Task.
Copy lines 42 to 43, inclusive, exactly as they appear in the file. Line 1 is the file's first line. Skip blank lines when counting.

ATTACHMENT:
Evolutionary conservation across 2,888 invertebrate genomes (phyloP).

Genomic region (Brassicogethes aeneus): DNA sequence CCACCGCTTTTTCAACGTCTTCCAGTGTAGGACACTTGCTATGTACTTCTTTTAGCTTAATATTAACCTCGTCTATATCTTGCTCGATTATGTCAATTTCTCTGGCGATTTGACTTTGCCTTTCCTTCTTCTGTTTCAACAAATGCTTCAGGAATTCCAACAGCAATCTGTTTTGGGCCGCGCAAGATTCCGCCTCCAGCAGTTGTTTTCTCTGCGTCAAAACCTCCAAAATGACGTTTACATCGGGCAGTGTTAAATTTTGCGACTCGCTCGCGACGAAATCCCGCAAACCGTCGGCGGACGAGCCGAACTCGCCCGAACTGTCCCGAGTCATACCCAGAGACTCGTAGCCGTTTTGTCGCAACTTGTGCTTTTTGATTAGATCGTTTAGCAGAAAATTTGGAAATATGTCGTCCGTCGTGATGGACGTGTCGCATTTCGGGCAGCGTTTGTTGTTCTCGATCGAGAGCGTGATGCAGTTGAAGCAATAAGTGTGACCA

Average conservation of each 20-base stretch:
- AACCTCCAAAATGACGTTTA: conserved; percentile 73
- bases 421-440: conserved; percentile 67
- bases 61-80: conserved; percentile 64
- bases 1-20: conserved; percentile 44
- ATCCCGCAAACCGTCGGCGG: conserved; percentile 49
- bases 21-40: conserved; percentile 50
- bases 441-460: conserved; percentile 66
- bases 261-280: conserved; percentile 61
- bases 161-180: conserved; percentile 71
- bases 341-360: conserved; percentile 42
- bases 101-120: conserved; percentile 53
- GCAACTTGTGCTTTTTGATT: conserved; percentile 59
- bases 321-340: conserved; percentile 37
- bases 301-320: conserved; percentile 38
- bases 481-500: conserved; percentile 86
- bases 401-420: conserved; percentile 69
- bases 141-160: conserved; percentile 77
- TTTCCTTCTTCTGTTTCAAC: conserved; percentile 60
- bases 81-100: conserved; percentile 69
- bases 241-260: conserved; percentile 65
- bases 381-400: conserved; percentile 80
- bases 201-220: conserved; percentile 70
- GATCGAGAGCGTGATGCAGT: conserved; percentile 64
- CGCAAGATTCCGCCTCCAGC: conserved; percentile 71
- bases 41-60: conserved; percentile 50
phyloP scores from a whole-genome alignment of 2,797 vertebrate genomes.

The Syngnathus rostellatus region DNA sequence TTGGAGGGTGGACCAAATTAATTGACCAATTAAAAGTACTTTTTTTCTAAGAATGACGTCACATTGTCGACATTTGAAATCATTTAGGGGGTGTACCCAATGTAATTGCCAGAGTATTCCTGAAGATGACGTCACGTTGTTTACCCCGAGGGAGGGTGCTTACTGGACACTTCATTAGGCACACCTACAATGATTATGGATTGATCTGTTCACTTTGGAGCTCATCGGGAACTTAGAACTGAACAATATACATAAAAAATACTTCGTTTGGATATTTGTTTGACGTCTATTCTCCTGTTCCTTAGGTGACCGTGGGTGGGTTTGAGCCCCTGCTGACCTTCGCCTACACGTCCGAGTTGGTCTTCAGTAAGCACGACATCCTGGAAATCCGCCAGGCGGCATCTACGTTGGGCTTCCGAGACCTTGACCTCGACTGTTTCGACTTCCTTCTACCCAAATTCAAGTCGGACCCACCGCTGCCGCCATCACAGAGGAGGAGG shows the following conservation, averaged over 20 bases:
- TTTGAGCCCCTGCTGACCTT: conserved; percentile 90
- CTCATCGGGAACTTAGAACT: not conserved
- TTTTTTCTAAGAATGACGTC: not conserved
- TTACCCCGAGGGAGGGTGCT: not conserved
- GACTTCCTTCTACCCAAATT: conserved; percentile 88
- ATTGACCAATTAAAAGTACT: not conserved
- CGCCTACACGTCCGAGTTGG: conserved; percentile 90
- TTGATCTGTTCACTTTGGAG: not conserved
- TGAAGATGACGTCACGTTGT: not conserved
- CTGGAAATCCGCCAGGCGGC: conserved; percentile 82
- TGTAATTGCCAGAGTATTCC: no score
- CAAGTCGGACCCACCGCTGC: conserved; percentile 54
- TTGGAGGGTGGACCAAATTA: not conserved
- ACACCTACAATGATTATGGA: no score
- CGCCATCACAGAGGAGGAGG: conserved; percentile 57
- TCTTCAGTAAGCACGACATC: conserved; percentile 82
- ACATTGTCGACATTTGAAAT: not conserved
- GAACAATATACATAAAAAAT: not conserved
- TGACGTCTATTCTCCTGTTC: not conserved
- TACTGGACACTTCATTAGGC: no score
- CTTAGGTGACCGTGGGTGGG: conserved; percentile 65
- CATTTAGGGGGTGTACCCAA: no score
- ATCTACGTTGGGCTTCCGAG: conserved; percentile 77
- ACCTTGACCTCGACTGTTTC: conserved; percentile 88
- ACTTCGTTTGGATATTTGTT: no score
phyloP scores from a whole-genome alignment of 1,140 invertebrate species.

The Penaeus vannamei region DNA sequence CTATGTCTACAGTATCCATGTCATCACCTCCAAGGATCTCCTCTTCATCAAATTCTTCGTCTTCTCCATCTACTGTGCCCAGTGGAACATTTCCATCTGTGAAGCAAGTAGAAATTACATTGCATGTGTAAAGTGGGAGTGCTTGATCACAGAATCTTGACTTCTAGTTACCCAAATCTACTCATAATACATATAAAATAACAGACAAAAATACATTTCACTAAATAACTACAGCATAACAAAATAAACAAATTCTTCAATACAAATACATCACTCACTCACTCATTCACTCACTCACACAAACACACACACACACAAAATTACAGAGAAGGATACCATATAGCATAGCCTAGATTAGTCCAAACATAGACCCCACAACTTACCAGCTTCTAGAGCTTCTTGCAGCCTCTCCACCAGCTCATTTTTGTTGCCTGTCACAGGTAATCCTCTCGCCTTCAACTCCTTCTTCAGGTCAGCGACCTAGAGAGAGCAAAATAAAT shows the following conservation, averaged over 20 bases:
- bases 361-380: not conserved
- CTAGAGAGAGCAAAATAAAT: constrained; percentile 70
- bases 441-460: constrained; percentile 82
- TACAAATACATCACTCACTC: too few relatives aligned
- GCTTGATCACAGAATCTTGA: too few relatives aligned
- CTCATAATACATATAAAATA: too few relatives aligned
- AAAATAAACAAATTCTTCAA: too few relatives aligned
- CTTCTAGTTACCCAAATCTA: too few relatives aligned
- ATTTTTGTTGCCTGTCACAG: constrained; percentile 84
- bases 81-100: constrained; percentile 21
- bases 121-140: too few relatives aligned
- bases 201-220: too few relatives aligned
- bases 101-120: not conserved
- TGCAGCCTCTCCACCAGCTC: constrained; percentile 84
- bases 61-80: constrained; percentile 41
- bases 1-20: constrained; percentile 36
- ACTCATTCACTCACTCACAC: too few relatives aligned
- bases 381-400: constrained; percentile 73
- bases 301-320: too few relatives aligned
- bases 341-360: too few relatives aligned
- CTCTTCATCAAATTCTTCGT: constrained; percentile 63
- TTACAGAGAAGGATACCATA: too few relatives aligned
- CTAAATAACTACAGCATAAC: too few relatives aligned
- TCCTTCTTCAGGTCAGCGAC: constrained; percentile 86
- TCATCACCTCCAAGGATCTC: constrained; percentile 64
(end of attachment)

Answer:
- CAAGTCGGACCCACCGCTGC: conserved; percentile 54
- TTGGAGGGTGGACCAAATTA: not conserved